Forward thinking: On being informed and involved

The decision had been made . . .

I had decided to run for City Council.  My decision had been months in the making.  There had been conversations galore. I had shared my thoughts with family, friends and business associates. The feedback I had received was very positive – go for it.

It was then that I decided to inform my parents and include them in my next grand adventure. After all, I was their only child and that seemed to be the appropriate and respectful thing to do. I remember the occasion well. I called them on the phone. As it rang, I could feel the excitement building in anticipation of sharing my decision with them. Then a voice on the other end of the line said, “Hello.”

“Dad, I have something exciting to share with you! I have decided to run for a position on the City Council here in Lynnwood.” Dead silence. In what seemed like an eternity, I waited for him to congratulate me and wish me well. Then came his response.

“Why would you want to do a fool thing like that?”

I wish I could tell you that my father’s attitude about politics and politicians in general was an exception.  However, after serving on the Lynnwood Council for sixteen years, I fear it is more the norm rather than the exception – at least on the local level. I’m afraid too many have bought into the negative adage that “You can’t beat City Hall.”

If a democratic-republic form of government is to function properly – including the municipal level – the people must be both informed and involved. However, there is mounting evidence that in these United States–yes, even Lynnwood–that both bench marks are declining rapidly and significantly for whatever reason.  That does not bode well for our future.

Stop and think with me for just a moment:

What form of government does Lynnwood have? Do you know the name of Lynnwood’s mayor?  How many elected officials serve on the City Council? Do you know any of them personally? Do you vote when local elections are held? Have you ever attended a council work session or business meeting in person? Have you ever volunteered to serve on a city board or commission? Have you ever attended an Open House or Town Hall Meeting? Have you ever called, e-mailed or set an appointment with a local elected official to express concern or offer a solution to a challenge in our community?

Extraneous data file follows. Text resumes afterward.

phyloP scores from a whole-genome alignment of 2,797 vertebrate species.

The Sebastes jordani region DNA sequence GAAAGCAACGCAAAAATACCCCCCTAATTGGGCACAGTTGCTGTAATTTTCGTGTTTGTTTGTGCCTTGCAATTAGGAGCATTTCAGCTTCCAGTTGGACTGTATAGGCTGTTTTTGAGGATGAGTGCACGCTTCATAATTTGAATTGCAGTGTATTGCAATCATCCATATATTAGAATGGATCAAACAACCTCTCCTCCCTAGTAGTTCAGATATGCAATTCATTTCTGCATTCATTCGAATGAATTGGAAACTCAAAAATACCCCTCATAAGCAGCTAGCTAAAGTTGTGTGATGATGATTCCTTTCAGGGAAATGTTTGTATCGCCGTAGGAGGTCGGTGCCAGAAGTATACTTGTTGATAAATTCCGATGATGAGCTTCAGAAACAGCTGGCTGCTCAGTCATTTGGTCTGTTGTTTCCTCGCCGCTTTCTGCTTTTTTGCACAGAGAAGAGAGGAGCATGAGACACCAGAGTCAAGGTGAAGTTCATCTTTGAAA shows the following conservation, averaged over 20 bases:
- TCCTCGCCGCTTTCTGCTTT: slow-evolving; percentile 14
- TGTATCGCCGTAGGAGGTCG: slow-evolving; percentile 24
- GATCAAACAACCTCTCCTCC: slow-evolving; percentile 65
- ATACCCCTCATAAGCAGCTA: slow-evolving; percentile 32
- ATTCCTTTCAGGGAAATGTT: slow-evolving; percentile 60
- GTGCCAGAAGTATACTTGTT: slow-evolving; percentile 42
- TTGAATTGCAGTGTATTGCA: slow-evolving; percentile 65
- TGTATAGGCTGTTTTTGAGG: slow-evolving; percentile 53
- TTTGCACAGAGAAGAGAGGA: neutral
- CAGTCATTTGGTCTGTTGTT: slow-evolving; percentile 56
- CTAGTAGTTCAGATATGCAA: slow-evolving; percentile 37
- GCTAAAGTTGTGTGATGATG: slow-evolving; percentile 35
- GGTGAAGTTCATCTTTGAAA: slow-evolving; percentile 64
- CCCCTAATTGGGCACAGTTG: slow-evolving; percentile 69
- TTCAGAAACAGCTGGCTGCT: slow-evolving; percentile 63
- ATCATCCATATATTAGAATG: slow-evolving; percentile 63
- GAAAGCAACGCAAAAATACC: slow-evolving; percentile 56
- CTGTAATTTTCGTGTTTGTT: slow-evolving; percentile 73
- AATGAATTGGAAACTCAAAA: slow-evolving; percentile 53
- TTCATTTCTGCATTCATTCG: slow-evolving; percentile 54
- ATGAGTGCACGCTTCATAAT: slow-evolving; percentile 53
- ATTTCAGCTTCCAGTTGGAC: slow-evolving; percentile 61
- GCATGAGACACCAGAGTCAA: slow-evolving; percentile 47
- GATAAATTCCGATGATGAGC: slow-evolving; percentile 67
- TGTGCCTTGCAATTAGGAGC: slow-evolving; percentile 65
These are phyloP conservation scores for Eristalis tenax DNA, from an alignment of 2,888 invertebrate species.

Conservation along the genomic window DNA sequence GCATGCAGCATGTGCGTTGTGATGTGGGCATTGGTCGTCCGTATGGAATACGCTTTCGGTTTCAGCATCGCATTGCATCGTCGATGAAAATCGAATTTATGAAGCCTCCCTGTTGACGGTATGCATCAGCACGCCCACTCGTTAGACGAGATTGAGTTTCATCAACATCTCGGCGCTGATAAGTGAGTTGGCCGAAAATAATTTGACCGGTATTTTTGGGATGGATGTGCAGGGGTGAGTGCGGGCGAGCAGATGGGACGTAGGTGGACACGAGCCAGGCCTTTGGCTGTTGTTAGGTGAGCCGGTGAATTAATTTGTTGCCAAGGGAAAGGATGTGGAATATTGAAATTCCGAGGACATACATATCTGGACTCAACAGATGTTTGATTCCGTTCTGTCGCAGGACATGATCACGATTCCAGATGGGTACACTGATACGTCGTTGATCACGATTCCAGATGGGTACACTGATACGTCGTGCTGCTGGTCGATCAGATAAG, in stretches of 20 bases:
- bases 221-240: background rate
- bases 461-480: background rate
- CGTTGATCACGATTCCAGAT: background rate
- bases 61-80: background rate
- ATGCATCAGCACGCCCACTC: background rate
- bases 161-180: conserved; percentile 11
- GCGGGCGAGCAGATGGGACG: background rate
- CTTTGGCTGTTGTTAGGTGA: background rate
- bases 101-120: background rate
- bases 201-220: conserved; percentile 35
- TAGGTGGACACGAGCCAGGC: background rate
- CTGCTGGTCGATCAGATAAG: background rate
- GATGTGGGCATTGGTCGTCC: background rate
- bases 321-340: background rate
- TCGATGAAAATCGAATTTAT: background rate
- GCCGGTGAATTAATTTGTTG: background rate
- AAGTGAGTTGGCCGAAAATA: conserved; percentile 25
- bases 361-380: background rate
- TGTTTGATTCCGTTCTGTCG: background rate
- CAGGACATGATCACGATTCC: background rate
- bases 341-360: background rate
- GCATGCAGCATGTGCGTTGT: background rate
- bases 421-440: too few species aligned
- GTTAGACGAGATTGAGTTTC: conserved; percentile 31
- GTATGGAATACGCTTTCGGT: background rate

I have come to believe that government and politics at the local level is the laboratory of democracy.  A community is a reflection of the civic engagement of its citizens. Our form of government is not a spectator sport. It is hard work and unfortunately at times it can be ugly.

Stated somewhat differently, a government of the people, by the people, and for the people demands the people’s engagement and ongoing work.  Our options are limited. We can be part of the solution (involved) or part of the problem (uninvolved).  Either way, the ground work for the future is being laid today!

unnamed (29).jpgIt may surprise you, but everything I have said up to this point is prologue to what I want to say next.  I want to strongly encourage you to register now and attend Lynnwood University starting in September. It is a wonderful opportunity for you to become better informed as to how your local government works and help set the stage for being more involved.

LU is an eight week course offered to Lynnwood residents, free of charge. The classes are on Thursdays from Sept. 8 through Oct. 27. Each session runs from 6:30–8:30 p.m. Demonstrations, tours and hands-on activities are presented by city staff, council members and Mayor Nicola Smith.

Some of the things that you can expect to learn and experience include:

  • Meet Mayor Smith and the City Council
  • Visit Fire Station 15 and try on firefighting gear
  • Meet the SWAT Team and interface with a Police K-9 unit
  • Tour the Traffic Management Center
  • Receive an update on the City Center and other Development Projects
  • Tour the Municipal Court and Lynnwood Jail
  • Discover volunteer opportunities
  • Learn about Lynnwood’s history
  • Be informed about various City support services

To learn more or to register, call 425-670-5023 or visit

In summary, I can’t encourage you enough to attend Lynnwood University.

It is a great learning experience. The investment of time is moderate. The price is right.  Most importantly, it is a significant first step towards meaningful civic engagement at the local level. LU will get your “juices” flowing!

Until next time . . .
Loren (1)–By Loren Simmonds

Loren Simmonds has been a resident of Lynnwood for 35 years. He served on the City Council for 16 years. Loren works as a consultant, writer, speaker and trainer. He is currently a member of the Lynnwood Parks and Recreation Foundation.

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